Read the full article at: www.nature.com

No comment yet.
Scooped by Complexity Digest
Scoop.it!

Revealing Consensus and Dissensus between Network Partitions

Revealing Consensus and Dissensus between Network Partitions | Papers | Scoop.it

Tiago P. Peixoto
Phys. Rev. X 11, 021003

Community detection methods attempt to divide a network into groups of nodes that share similar properties, thus revealing its large-scale structure. A major challenge when employing such methods is that they are often degenerate, typically yielding a complex landscape of competing answers. As an attempt to extract understanding from a population of alternative solutions, many methods exist to establish a consensus among them in the form of a single partition “point estimate” that summarizes the whole distribution. Here, we show that it is, in general, not possible to obtain a consistent answer from such point estimates when the underlying distribution is too heterogeneous. As an alternative, we provide a comprehensive set of methods designed to characterize and summarize complex populations of partitions in a manner that captures not only the existing consensus but also the dissensus between elements of the population. Our approach is able to model mixed populations of partitions, where multiple consensuses can coexist, representing different competing hypotheses for the network structure. We also show how our methods can be used to compare pairs of partitions, how they can be generalized to hierarchical divisions, and how they can be used to perform statistical model selection between competing hypotheses.

Read the full article at: link.aps.org

No comment yet.
Scooped by Complexity Digest
Scoop.it!

Artificial life: sustainable self-replicating systems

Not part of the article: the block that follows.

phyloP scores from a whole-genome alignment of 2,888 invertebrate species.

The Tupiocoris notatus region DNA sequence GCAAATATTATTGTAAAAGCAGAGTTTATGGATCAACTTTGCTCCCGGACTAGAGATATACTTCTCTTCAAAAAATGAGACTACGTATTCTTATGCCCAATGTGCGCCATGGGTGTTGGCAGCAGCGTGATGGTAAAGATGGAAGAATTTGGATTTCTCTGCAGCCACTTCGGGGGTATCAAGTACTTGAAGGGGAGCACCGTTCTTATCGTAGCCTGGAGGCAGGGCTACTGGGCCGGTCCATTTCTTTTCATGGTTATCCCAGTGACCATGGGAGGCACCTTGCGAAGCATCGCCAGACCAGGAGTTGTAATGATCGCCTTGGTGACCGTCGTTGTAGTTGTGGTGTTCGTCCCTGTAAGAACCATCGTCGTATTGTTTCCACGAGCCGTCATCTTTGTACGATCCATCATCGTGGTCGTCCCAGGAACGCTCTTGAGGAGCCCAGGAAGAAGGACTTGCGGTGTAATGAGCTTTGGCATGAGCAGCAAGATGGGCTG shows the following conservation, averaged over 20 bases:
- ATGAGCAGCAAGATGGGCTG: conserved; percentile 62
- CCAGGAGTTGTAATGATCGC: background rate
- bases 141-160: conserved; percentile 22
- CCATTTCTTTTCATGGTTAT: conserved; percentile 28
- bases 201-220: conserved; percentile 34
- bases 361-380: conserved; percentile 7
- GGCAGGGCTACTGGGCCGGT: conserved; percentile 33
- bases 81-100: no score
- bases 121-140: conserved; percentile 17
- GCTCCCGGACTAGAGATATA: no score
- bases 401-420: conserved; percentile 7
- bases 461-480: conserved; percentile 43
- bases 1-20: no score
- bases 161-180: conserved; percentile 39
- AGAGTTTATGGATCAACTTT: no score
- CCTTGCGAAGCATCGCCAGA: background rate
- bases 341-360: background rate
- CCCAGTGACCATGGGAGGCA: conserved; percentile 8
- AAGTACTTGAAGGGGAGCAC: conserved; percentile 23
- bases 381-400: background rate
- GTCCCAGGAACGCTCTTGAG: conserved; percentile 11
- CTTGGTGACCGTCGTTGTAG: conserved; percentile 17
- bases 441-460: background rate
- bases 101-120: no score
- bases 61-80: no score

Carlos Gershenson, Jitka Cejkova
Nature has found one method of organizing living matter, but maybe there are also other options -- not yet discovered -- on how to create life. To study the life as it could be is the objective of an interdisciplinary field called Artificial Life (commonly abbreviated as ALife). The word "artificial" refers to the fact that humans are involved in the creation process. The results might be completely unlike natural forms of life, not only because of their chemical composition, but even some computer programs exhibiting life-like behaviours interest ALife researchers.

Read the full article at: arxiv.org

No comment yet.
Scooped by Complexity Digest
Scoop.it!

Controlling COVID-19 via test-trace-quarantine

Controlling COVID-19 via test-trace-quarantine | Papers | Scoop.it

Cliff C. Kerr, Dina Mistry, Robyn M. Stuart, Katherine Rosenfeld, Gregory R. Hart, Rafael C. Núñez, Jamie A. Cohen, Prashanth Selvaraj, Romesh G. Abeysuriya, Michał Jastrzębski, Lauren George, Brittany Hagedorn, Jasmina Panovska-Griffiths, Meaghan Fagalde, Jeffrey Duchin, Michael Famulare & Daniel J. Klein
Nature Communications volume 12, Article number: 2993 (2021)

Initial COVID-19 containment in the United States focused on limiting mobility, including school and workplace closures. However, these interventions have had enormous societal and economic costs. Here, we demonstrate the feasibility of an alternative control strategy, test-trace-quarantine: routine testing of primarily symptomatic individuals, tracing and testing their known contacts, and placing their contacts in quarantine. We perform this analysis using Covasim, an open-source agent-based model, which has been calibrated to detailed demographic, mobility, and epidemiological data for the Seattle region from January through June 2020. With current levels of mask use and schools remaining closed, we find that high but achievable levels of testing and tracing are sufficient to maintain epidemic control even under a return to full workplace and community mobility and with low vaccine coverage. The easing of mobility restrictions in June 2020 and subsequent scale-up of testing and tracing programs through September provided real-world validation of our predictions. Although we show that test-trace-quarantine can control the epidemic in both theory and practice, its success is contingent on high testing and tracing rates, high quarantine compliance, relatively short testing and tracing delays, and moderate to high mask use. Thus, in order for test-trace-quarantine to control transmission with a return to high mobility, strong performance in all aspects of the program is required. Initial COVID-19 containment in the United States focused on limiting mobility, including school and workplace closures, with enormous societal and economic costs. Here, the authors demonstrate the feasibility of a test-trace-quarantine strategy using an agent-based model and detailed data on the Seattle region.